Sunday, July 21, 2013

The Forgotten Ways - Alan Hirsch

On holiday I read Alan Hirsch’s book “The Forgotten Ways: Reactivating the Missional Church.”  Hirsh is a missionary at heart serving in urban Australia.  He is a practitioner who gets on with the job, but also a thinker who reflects biblically on the changing culture we are seeking to engage in God’s mission.  Alan challenges his readers to look back to our roots and remember what we so easily forget.  We are called to be a community of people under the lordship of Jesus, defining ourselves and organising our life around being an agent of God’s mission to the world.  This is true both here and there, on the Taieri and in Thailand!

What stops us being active in God’s mission like this?  Sometimes we forget that we are called to be disciples – apprentices who are learning from the Master.  All the congregations at East Taieri Church will be participating in a series in August titled “Called on By God Together.”  It aims to reaffirm our sense of being called to be followers of Jesus, who help others to follow also.  Sometimes we lose confidence in the gospel, forgetting that we are sent out with marvellous news to share.  This is part of the reason I’m keen to host one of the African Christians the Church Missionary Society are bringing here in 2014. They have a white-hot faith in the gospel.

But in Hirsch’s book I read: “for we who live in the Western world, the major challenge to the viability of Christianity is not Buddhism, with all its philosophical appeal the Western mind, nor is it Islam, with all the challenge that it poses to Western culture. It is not the New Age that poses such a threat... I have come to believe that the major threat to the viability of our faith is that of consumerism.  This is a far more heinous and insidious challenge to the gospel, because in so many ways it infects each and every one of us.”[p.106]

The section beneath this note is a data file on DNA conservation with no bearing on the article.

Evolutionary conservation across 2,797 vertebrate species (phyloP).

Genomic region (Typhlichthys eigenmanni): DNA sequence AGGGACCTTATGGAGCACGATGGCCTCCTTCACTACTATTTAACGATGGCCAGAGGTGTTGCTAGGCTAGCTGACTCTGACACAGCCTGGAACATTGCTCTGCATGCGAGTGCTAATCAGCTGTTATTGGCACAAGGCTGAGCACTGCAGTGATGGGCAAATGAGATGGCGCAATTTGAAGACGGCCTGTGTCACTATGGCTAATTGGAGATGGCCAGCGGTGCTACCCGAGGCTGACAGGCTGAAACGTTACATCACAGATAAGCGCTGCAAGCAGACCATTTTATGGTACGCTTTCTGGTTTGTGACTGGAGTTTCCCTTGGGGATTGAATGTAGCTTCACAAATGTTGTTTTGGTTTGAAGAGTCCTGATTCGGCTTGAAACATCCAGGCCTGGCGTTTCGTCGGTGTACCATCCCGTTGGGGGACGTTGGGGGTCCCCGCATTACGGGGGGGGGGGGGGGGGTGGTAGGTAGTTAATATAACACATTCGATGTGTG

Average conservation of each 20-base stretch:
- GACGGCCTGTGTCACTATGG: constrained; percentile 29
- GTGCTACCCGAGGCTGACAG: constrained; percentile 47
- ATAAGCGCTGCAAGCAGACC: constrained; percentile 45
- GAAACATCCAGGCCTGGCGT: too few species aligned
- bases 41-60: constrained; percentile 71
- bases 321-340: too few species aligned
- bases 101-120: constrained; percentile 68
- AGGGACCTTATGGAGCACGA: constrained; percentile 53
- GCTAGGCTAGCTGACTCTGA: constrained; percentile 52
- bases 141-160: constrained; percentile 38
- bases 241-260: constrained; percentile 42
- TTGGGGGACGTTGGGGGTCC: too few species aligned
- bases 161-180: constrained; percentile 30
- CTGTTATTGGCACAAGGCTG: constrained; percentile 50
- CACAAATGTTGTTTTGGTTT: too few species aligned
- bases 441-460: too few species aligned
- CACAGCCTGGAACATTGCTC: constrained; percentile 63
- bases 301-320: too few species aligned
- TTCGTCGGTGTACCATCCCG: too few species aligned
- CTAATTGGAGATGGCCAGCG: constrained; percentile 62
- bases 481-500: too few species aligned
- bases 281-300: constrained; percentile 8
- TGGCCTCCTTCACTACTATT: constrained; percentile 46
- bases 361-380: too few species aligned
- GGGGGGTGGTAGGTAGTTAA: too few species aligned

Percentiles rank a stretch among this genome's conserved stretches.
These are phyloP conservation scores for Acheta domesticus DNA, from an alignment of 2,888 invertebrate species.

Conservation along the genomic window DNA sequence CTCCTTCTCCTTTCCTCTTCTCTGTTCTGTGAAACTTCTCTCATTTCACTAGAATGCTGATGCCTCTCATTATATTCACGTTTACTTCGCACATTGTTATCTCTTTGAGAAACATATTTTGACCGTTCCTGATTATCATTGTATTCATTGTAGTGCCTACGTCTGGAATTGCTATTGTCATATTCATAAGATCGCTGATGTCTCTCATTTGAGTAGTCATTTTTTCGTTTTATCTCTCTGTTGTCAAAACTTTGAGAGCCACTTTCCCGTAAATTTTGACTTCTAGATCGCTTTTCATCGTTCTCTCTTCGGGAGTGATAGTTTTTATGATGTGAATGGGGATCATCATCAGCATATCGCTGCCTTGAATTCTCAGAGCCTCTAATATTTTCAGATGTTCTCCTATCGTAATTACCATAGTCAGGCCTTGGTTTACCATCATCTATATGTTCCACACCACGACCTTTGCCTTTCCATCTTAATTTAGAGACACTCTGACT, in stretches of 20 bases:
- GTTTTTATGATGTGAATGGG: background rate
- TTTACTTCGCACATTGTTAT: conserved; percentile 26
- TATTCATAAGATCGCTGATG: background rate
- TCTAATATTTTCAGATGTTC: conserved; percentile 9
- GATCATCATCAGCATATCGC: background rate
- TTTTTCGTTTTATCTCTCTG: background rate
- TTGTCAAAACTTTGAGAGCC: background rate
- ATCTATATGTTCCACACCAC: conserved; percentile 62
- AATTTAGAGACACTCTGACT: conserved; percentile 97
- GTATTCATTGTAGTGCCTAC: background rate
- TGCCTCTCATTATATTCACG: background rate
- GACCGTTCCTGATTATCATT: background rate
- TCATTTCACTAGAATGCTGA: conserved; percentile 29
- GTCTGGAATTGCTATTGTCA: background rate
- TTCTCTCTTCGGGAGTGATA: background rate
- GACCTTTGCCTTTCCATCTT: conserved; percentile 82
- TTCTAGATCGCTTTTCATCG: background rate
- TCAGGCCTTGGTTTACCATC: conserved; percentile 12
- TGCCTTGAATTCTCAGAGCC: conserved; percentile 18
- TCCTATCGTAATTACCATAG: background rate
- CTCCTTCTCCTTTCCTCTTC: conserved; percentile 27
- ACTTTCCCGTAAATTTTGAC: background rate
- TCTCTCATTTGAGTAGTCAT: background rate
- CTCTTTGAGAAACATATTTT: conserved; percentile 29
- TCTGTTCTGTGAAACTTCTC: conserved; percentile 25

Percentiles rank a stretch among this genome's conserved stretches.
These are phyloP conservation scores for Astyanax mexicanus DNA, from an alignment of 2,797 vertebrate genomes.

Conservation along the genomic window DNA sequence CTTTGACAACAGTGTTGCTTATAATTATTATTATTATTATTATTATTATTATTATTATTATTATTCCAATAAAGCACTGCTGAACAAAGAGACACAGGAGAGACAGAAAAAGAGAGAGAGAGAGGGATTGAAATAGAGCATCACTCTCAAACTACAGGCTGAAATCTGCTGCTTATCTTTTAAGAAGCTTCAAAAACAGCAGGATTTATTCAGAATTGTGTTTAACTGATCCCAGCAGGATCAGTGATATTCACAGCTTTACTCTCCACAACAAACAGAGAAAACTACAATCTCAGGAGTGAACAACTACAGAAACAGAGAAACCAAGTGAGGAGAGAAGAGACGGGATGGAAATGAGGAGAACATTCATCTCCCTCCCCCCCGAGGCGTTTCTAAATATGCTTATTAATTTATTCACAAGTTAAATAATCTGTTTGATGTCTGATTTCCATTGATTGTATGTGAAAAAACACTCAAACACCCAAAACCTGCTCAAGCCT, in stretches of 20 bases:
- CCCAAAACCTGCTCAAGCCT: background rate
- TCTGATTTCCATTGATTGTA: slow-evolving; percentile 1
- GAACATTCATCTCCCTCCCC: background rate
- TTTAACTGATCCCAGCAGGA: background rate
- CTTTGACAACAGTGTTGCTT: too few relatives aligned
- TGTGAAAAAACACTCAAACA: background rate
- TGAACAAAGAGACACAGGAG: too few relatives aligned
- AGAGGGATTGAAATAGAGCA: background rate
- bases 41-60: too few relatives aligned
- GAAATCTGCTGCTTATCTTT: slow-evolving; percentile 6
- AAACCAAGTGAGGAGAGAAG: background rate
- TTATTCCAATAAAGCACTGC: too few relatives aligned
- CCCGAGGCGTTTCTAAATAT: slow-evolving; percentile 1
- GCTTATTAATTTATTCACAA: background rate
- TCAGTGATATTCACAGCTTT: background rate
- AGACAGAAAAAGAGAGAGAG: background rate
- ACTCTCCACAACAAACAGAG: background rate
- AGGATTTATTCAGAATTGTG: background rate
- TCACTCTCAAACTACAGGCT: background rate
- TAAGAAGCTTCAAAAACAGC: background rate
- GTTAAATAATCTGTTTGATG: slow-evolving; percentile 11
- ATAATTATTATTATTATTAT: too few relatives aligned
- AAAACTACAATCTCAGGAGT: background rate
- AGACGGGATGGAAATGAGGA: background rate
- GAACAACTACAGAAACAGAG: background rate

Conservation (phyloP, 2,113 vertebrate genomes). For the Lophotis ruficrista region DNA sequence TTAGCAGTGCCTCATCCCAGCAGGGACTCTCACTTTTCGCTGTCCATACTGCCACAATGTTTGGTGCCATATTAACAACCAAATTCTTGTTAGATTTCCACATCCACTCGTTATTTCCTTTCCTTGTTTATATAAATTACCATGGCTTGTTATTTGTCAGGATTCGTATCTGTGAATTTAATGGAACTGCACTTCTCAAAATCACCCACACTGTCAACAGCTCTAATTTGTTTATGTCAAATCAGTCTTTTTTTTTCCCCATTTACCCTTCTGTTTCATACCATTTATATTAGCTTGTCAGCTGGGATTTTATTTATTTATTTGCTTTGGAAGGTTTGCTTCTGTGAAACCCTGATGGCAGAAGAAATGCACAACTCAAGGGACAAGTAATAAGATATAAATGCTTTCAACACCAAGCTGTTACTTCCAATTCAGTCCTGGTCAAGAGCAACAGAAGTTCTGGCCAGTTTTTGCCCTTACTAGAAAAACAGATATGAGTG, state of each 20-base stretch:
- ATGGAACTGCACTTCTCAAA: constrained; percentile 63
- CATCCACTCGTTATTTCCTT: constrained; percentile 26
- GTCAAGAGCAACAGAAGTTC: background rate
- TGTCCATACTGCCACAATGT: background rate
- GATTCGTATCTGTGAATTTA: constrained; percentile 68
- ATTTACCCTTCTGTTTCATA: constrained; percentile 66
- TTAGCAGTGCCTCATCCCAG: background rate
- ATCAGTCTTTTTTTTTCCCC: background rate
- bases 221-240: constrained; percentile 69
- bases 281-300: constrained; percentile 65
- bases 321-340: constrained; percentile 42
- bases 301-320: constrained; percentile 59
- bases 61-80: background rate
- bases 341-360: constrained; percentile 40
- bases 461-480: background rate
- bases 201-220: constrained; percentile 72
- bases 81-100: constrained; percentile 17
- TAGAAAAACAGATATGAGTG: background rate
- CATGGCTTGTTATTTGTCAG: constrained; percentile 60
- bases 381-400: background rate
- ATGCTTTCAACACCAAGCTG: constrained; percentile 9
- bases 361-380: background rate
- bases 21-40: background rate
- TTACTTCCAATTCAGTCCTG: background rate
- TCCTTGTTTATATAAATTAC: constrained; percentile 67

Our identity, meaning and purpose are found in Christ, and not in consuming ever more sophisticated goods and services, not even religious goods and services. 

Positively, Hirsch looks at the early church and the growing Chinese church and asks what makes them tick?  He describes the DNA of a missional church as mDNA (missional DNA).  It is this mDNA which codes the “apostolic genius” which pulses through the early church and apostolic Jesus movements through history. [p.76] His working definition of missional church is: “a community of God’s people that defines itself, and organizes its life around its real purpose of being an agent of God’s mission to the world.” [p.82]

He explains the key components of this mDNA using the following diagram.  The heart is having Jesus as Lord.  (Not as simple a thing as we first imagine).  He goes on to expand on each of the other five key elements.